The first vendor to open inside the Roost, the food hall in Southeast that will eventually host a number of chefs and bar managers selected by one of D.C.’s top restaurant groups, is a coffee and tea shop that will swap out beans from its Brooklyn-based roasting partner on a month-by-month basis.
Cameo started selling drip coffee, espresso drinks, single-origin teas, and pastries this morning, marking the first business activity inside the 12,500-square-foot complex run by Neighborhood Restaurant Group, the company behind a slew of local favorites such as Red Apron Butcher, Churchkey beer bar, Mediterranean destination Iron Gate, and farm-to-table Turkish spot Hazel.
NRG originally planned to open the Roost (1401 Pennsylvania Avenue SE) with its full lineup of bars and restaurants in the spring. The COVID-19 pandemic forced the group to delay the project and open the food hall, located on the ground floor of the new Blackbird apartment building that faces the Potomac Ave Metro station, in phases. The plan now is to bring on one or two vendors at a time with the goal of having the whole facility filled by Thanksgiving. The first phase starts with Cameo and and an adjacent “storelet” for Shop Made in DC.
NRG hired Nazia Khan, who came over from the Wydown, to lead Cameo. As the company’s new director of coffee and counter service, Khan leads an operation the prioritizes responsible sourcing and environmental sustainability. Cameo selected Parlor Coffee in Brooklyn as a roasting partner because Khan was satisfied the company not only produced high-grade beans, but it had personal relationships with its farmers and producers.
The first drip coffee Cameo will sell comes from the town of Acevedo in southwestern Colombia. Khan says it has notes of toffee, stone fruit, and “a little bit of candied apple brightness.” Although Khan says Cameo picked the Frontera de Acevedo roast because it was the best thing on the cupping table, that doesn’t mean it will stay on for long.
“One of the things I’mr really excited about in the coffee industry is honoring the fact that it is a crop and that it is seasonal,” Khan says. “What we buy now might not be what we buy a month from now. What we’re doing with them is just constant tasting.”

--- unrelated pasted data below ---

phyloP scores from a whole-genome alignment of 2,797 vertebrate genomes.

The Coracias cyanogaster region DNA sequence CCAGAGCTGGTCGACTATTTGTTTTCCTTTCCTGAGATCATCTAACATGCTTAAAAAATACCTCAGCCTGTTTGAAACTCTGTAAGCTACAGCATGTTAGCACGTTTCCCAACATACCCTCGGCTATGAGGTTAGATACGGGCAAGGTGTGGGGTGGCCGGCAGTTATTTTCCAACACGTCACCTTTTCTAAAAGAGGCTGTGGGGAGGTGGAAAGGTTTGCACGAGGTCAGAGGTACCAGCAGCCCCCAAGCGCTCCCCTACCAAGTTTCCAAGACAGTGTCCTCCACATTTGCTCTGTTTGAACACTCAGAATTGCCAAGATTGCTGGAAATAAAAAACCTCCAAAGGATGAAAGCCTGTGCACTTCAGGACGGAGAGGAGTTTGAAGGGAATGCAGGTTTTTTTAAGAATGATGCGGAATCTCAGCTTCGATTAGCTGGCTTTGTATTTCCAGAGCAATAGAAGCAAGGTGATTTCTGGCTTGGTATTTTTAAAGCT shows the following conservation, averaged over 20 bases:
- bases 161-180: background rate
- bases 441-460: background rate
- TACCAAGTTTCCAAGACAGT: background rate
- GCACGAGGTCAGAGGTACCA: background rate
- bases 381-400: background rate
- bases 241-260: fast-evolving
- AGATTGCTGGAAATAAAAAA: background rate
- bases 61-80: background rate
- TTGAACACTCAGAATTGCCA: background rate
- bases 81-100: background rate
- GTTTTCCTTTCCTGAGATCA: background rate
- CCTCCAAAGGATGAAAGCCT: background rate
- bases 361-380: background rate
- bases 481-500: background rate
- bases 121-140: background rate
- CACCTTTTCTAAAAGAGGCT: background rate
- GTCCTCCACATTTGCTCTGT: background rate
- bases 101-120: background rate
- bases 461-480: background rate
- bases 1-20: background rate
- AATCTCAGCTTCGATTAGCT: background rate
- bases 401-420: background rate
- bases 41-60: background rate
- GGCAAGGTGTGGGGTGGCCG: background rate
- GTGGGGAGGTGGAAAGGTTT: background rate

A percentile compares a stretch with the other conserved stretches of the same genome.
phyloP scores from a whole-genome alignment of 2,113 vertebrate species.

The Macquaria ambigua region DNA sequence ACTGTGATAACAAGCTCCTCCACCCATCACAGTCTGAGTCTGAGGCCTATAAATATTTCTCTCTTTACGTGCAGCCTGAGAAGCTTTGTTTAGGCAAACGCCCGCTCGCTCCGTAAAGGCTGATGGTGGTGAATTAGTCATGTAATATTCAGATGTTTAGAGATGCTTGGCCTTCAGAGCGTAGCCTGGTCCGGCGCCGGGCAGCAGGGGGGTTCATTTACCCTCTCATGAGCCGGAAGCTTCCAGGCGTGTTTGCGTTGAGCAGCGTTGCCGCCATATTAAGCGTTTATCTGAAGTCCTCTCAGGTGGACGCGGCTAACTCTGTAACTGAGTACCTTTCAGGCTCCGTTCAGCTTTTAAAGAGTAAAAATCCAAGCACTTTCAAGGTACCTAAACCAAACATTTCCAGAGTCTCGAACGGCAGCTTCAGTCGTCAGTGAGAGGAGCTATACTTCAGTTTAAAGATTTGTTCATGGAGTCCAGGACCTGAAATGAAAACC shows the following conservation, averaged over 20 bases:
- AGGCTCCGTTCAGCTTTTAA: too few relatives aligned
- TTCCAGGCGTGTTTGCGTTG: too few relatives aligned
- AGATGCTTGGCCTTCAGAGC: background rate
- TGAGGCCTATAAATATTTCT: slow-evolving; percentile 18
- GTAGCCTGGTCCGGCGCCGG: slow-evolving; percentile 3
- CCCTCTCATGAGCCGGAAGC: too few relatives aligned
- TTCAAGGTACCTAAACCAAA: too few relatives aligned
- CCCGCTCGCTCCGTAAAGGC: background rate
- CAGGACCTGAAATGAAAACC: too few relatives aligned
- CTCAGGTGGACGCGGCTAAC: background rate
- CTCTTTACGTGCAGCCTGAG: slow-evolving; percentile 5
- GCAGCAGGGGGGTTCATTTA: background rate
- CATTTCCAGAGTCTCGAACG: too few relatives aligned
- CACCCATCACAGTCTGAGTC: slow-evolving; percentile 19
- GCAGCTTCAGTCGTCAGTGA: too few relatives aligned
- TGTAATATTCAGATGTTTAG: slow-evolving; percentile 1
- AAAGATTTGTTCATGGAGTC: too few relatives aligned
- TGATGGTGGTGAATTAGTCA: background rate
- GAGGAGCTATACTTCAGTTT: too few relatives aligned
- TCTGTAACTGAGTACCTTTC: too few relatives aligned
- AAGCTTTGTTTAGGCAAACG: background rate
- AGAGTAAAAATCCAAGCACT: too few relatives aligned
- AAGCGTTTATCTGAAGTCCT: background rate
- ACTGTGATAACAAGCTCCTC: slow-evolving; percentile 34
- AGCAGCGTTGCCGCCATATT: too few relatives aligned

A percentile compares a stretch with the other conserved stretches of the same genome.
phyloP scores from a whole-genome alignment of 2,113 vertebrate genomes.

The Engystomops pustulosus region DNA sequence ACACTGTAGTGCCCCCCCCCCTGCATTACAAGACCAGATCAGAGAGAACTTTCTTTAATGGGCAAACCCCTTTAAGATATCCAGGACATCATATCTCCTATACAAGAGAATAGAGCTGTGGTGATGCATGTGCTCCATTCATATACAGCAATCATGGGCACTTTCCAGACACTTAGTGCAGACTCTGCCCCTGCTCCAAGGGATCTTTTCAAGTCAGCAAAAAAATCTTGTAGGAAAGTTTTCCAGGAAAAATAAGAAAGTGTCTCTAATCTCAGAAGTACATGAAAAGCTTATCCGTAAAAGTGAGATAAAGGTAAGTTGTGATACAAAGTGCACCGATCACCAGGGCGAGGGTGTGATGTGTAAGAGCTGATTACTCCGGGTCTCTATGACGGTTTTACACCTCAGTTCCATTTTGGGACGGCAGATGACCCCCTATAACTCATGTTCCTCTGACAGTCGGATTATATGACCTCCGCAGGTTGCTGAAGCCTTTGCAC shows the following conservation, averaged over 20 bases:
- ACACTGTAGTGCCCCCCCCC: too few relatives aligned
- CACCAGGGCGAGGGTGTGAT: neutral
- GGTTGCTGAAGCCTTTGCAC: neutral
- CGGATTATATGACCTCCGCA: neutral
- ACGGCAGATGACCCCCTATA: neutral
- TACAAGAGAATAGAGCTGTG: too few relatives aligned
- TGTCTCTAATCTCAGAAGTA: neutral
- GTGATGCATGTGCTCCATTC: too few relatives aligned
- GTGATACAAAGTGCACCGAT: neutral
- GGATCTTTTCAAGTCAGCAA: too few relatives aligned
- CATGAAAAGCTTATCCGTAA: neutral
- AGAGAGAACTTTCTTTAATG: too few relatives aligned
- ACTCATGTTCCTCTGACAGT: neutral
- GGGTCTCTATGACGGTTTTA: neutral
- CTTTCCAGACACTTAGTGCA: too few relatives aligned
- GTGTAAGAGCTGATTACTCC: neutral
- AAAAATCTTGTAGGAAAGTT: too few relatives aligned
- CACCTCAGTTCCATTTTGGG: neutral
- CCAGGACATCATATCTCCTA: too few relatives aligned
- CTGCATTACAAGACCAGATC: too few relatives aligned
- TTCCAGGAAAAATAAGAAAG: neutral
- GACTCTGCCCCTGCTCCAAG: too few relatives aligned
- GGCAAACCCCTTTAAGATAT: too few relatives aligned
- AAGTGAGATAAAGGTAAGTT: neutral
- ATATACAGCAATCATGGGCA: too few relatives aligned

Parlor’s Wallabout roast, a blend of Peruvian and Colombian beans, will go into Cameo’s espresso. Cameo is keeping the menu simple upon opening, but Khan is working on implementing a menu of pour overs that use Kalita Wave drippers. She’s also experimenting with an AeroPress immersion brewer.
Lattes incorporate steamed milk from Homestead Creamery in Franklin County, Virginia. There will be a seasonal lattes for espresso and tea every month. A simple vanilla latte is the first option. Khan says masala chai and matcha lattes will be staples, too.
Once Cameo has found its footing, Khan expects the seasonal lattes to become a bit more ambitious. For example, she envisions working with chefs around the food hall to develop the type of pumpkin spice latte customers wouldn’t be able to find at a chain coffee shop.
“We’d like to make it really good, and not sugary, and actually using real ingredients that you’d find in a kitchen,” Khan says.
Cameo has partnered with Spirit Tea out of Chicago to source farm-direct, loose leaf teas. There are no additives, so Khan says Earl Gray and jasmine teas are off-limits, but Cameo will offer teas with similar characteristics. She says she’s developing a London Fog recipe with bergamot citrus syrup.
For now, Cameo will sell all food and drinks for takeaway in compostable packaging from 8 a.m. to 2 p.m. every day. An online ordering system includes a pickup location just inside the door of the food hall. Walk-up ordering includes lines marked off with 6 feet of spacing. There’s outdoor seating at the Roost, too.
The food hall is still waiting on its liquor license, but once it can sell alcohol, bottled cocktails from the forthcoming Show of Hands bar will be available at Shop Made in DC.
Here’s a brief list of the food and drink vendors that will follow Cameo over the next three months: